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Firm that audited Bell's books hit with disciplinary charges

May 24, 2012 |  3:39 pm

Former Bell official Robert Rizzo
The state filed disciplinary proceedings Thursday against a prominent accounting firm that failed to detect any financial irregularities in Bell, where former city leaders now stand accused of looting the town’s treasury as it teetered on the edge of bankruptcy.

Mayer Hoffman McCann, which audited the books for dozens of cities in California, could be fined $1 million and lose its license to practice in the state. The firm has asked for a formal hearing before an administrative law judge.

The accusation by the Board of Accountancy follows a December report from the state controller that excoriated Mayer Hoffman’s work in Bell, calling its audits little more than a “rubber-stamp.”

The auditing firm repeatedly gave a clean bill of fiscal health to Bell, where eight former city leaders now have been charged with public corruption.

Lauren Hersh, spokeswoman for the board, said individual auditors could also be disciplined, but that would have to take place under a separate accusation.

The 13-page accusation charges the firm with repeated instances of negligence and lack of documentation for the year ending June 30, 2009, the one year the board chose to examine.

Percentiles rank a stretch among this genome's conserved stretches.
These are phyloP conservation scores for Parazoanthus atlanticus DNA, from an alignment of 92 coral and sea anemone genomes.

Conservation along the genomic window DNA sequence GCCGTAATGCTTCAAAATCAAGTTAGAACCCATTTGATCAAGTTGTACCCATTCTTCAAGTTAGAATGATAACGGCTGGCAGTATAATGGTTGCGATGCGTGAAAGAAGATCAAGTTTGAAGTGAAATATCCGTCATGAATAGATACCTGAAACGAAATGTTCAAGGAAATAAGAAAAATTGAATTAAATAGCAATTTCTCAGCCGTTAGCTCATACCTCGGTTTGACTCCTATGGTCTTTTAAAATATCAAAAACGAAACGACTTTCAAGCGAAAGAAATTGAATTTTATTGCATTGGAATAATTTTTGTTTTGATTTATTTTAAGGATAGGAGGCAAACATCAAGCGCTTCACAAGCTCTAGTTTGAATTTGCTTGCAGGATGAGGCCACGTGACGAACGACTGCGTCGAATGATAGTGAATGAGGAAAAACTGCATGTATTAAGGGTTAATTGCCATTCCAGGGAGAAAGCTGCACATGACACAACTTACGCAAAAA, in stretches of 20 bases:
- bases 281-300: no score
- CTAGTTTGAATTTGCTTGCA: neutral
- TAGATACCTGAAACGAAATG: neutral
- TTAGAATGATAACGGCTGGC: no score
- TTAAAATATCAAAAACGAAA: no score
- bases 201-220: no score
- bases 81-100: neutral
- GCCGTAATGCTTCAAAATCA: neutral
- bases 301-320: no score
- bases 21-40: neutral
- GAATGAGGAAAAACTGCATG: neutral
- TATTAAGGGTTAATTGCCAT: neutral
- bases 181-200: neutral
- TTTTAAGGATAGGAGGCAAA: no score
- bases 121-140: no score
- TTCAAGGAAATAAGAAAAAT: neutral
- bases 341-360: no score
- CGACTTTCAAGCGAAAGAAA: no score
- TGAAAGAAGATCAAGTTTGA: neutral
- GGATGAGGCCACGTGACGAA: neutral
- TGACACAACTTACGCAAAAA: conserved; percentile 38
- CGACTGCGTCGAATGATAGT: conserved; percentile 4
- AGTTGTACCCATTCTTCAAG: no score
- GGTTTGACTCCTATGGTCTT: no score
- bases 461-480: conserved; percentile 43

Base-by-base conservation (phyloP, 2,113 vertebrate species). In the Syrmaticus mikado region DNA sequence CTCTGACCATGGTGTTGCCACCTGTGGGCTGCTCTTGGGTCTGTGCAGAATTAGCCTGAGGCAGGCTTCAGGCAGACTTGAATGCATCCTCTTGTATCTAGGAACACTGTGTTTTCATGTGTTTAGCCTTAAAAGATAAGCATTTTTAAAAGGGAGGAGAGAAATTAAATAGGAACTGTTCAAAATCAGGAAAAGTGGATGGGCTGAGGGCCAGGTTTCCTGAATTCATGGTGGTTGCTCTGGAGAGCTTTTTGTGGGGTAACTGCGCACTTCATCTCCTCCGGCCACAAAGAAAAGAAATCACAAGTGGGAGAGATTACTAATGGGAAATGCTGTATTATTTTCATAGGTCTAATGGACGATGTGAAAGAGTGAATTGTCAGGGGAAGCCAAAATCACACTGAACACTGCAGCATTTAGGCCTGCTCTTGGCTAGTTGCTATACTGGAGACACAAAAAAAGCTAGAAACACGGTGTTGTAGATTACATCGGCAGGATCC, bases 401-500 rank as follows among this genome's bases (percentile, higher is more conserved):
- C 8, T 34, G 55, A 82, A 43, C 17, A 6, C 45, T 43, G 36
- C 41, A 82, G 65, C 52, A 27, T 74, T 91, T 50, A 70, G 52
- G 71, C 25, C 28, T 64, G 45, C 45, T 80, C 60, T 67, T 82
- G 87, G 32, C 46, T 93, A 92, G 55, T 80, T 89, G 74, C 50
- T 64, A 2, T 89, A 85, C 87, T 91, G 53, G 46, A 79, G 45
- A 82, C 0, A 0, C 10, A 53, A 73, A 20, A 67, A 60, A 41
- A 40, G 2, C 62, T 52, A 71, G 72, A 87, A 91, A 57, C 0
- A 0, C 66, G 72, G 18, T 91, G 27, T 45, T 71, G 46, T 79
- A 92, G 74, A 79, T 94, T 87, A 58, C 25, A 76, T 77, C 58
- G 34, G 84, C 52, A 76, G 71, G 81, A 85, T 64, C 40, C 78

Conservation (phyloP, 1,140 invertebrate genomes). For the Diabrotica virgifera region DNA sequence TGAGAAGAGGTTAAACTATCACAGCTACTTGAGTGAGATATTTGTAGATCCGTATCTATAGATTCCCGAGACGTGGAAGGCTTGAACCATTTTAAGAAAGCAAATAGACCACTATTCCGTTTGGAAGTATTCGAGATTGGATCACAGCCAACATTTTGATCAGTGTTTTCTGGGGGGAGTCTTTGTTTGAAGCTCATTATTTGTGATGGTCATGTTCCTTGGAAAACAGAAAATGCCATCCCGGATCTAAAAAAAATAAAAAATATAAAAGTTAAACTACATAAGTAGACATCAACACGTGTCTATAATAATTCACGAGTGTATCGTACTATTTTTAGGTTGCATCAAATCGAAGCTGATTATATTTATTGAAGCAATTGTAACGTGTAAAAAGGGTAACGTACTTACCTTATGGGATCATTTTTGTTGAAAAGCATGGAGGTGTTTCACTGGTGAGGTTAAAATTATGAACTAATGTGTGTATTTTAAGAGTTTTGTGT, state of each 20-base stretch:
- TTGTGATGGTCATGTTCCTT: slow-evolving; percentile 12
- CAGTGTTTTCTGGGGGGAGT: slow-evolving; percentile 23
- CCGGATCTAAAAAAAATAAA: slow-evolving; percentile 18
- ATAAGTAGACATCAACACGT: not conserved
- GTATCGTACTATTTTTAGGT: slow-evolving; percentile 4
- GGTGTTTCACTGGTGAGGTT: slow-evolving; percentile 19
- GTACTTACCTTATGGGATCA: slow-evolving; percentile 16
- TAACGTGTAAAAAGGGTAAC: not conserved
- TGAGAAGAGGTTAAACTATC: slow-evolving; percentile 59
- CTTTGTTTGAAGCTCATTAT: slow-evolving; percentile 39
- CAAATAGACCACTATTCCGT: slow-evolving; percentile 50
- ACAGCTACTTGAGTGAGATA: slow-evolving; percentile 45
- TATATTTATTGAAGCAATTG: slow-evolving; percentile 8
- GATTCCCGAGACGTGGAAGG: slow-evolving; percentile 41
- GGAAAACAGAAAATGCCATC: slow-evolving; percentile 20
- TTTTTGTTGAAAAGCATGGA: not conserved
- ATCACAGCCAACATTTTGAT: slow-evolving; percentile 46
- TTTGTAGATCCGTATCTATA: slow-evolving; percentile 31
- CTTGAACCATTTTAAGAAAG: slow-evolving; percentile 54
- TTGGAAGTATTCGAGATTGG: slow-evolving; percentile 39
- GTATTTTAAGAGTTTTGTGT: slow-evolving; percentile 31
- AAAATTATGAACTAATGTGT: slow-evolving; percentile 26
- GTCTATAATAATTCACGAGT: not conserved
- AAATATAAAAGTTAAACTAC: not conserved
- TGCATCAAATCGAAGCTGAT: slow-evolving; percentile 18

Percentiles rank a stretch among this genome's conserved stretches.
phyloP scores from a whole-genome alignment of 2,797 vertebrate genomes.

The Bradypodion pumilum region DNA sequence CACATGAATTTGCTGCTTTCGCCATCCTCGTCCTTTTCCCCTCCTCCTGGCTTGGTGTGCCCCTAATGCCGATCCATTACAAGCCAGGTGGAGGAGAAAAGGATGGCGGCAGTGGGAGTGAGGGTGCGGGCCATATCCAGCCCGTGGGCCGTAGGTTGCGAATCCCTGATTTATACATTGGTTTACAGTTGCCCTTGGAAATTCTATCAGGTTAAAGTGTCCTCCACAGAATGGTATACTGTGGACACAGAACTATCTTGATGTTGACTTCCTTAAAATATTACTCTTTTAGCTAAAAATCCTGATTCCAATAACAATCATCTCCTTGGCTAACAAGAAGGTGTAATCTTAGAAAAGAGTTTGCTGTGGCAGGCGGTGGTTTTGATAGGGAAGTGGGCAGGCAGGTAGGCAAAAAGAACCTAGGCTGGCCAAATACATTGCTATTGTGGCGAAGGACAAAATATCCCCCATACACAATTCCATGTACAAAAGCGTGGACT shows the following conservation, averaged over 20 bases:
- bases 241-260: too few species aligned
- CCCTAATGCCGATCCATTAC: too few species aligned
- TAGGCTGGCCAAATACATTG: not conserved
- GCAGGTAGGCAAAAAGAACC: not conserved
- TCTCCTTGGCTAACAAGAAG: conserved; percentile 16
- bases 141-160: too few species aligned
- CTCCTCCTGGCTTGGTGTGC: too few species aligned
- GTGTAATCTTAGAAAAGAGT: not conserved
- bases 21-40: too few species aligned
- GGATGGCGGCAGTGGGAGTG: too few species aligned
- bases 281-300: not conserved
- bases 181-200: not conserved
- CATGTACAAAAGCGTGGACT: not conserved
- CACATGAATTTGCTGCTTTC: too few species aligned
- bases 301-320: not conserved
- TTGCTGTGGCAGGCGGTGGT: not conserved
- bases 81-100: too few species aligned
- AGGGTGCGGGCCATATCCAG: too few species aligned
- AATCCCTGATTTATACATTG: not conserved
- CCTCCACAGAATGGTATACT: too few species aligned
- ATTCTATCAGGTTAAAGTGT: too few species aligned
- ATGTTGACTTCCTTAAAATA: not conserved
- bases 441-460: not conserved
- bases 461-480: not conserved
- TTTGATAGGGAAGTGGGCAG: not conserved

“Obviously, we hope this is the next and final step in resolving the Bell matter,” said Joe Crivelli, a spokeswoman for Mayer Hoffman firm. “The firm is working really hard to make sure what happened in Bell doesn’t happen again.”

The accusation also provides more ammunition for a lawsuit Bell could file against the auditing firm.

“People have been quick to blame the residents for the deep rooted corruption, but the reality is that the agencies in place to prevent corruption, like this audit firm, continually ignored red flags,” said Bell Mayor Ali Saleh. “These agencies should not only share the responsibility but the financial burden as well.”

The controller's report said Mayer Hoffman failed to comply with 13 of 17 “fieldwork auditing standards.” when reviewing Bell's books in the 2008-09 fiscal year. Had it fulfilled those standards, “it would have led them to identify some -- if not all -- of the problems,” Controller John Chiang said when the report was released.

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-- Jeff Gottlieb

Photo: Former Bell City Administrator Robert Rizzo walks toward Los Angeles County Superior Court in September. Credit: Brian van der Brug / Los Angeles Times

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